When we were in Michigan in 2009, when Sister was born, we drove past the white fence posts of Domino’s Petting Farm many times.
Of course, then the ground was snow covered, we had a 14 month old and a newborn, so it went on the list of “things to do when the kids get older.”
About Domino’s Petting Farm… Domino’s Petting Farm is located in Ann Arbor, Michigan. It opened in 1984, although the barn that houses the Petting Farm was built in 1925, by a local family, and was part of a working farm. The property and buildings were purchased by Thomas S. Monaghan, in the early 1980’s, where he planned to build a large office complex to house his pizza empire and he dubbed it Domino’s Farms. Domino’s Farms subsequently sold Domino’s Pizza, in 1998, but kept the name Domino’s Farms. Domino’s Petting Farm sits on 25 acres, across the street from the office complex, and is a non-profit 501(3)c and operates on its own that is neither owned nor subsidized by Domino’s Farms or Domino’s Pizza.
Mister and Sister thoroughly enjoyed feeding carrots to the goats. The petting farm barn also houses potbellied pigs, bunnies, and a heifer that was born four days prior to our visit. She was just gorgeous!
While the kids petted bunnies, with the help of the petting farm staff, I admired the HUGE ball of twine in the barn. The staff informed me that a bit of twine is added to the ball each day, and that it has been ten years in the making. That is one great ball of twine!
I’d hate to be downhill from that if it ever started rolling!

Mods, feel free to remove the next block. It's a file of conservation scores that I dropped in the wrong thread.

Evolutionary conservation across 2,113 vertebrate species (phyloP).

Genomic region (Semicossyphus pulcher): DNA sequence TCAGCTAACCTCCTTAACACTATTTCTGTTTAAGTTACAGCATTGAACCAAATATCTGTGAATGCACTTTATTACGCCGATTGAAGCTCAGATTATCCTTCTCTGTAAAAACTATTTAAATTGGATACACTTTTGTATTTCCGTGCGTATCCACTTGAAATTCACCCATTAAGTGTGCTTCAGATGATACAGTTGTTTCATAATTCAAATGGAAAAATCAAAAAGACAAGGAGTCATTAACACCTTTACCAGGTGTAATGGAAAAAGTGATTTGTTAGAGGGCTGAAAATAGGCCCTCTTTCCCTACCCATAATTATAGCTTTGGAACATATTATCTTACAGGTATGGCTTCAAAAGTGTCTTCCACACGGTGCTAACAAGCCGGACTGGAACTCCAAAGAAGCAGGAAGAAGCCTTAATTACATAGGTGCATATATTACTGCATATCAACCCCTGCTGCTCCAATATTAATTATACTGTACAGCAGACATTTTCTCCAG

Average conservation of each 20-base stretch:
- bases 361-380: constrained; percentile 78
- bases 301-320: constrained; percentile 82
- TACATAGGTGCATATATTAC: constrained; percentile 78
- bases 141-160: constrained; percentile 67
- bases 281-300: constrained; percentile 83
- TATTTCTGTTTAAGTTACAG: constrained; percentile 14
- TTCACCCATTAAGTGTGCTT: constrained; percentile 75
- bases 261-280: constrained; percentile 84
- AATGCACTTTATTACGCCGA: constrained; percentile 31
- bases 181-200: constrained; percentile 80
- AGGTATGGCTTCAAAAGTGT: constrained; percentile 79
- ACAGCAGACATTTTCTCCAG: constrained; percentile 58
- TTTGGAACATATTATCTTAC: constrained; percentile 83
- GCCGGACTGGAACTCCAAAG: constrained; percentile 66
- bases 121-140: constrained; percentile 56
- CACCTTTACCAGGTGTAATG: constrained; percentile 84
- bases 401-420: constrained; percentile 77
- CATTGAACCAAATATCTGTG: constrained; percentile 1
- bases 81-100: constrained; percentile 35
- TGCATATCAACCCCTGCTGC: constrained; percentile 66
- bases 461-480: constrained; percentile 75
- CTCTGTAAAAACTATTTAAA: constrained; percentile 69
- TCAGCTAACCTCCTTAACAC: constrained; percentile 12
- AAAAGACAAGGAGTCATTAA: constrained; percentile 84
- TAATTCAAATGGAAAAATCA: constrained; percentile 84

Just before we went on our hayride, Mister noticed another staff member was about to water the goats, and he just had to lend a hand. Rather than shoo’ing him off, or getting irritated, the gentleman took the time to explain to Mister what he was doing, let Mister help pump the water, and then help him carry it to the goats. Mister was so excited that he got to be a farmer!
My favorite part of the day was, by far, the hayride. Seeing the looks on the kidlets faces when the were able to get up close, and personal, with the livestock was just priceless! Just inside the pasture, the driver (who happened to be the same gent that allowed Mister to help him water the goats) stopped the wagon and threw out a snack for the cows and bulls. They surrounded the wagon, and everyone had the opportunity to pet them (if they wanted). Mister stuck his hand right out there. Sister was a little less enthusiastic, but enjoyed a staring contest with one bull.
It was a funtastic day, and I absolutely want to go back. The only bummer about the whole day was that there were no pony rides, since it was a weekday. Sister loves horses, and was less than pleased when she learned that the closest she was going to get to the horses was the other side of the fence. I am glad the horses get the week off, but I hated to see Sister so disappointed!
Domino’s Petting Farm is open Monday through Friday from 9:30 a.m. until 4:00 p.m. and on Saturday and Sunday from 10:30 a.m. until 5:00 p.m. Admission is $7 for adults, $5.50 for kids ages 2-12, and $5.50 for senior citizens. A complimentary hayride is included in your paid admission (year round, weather permitting). Pony rides are available on Saturdays and Sundays only and are $5 per ticket (April through October, weather permitting).
Learn more at http://pettingfarm.com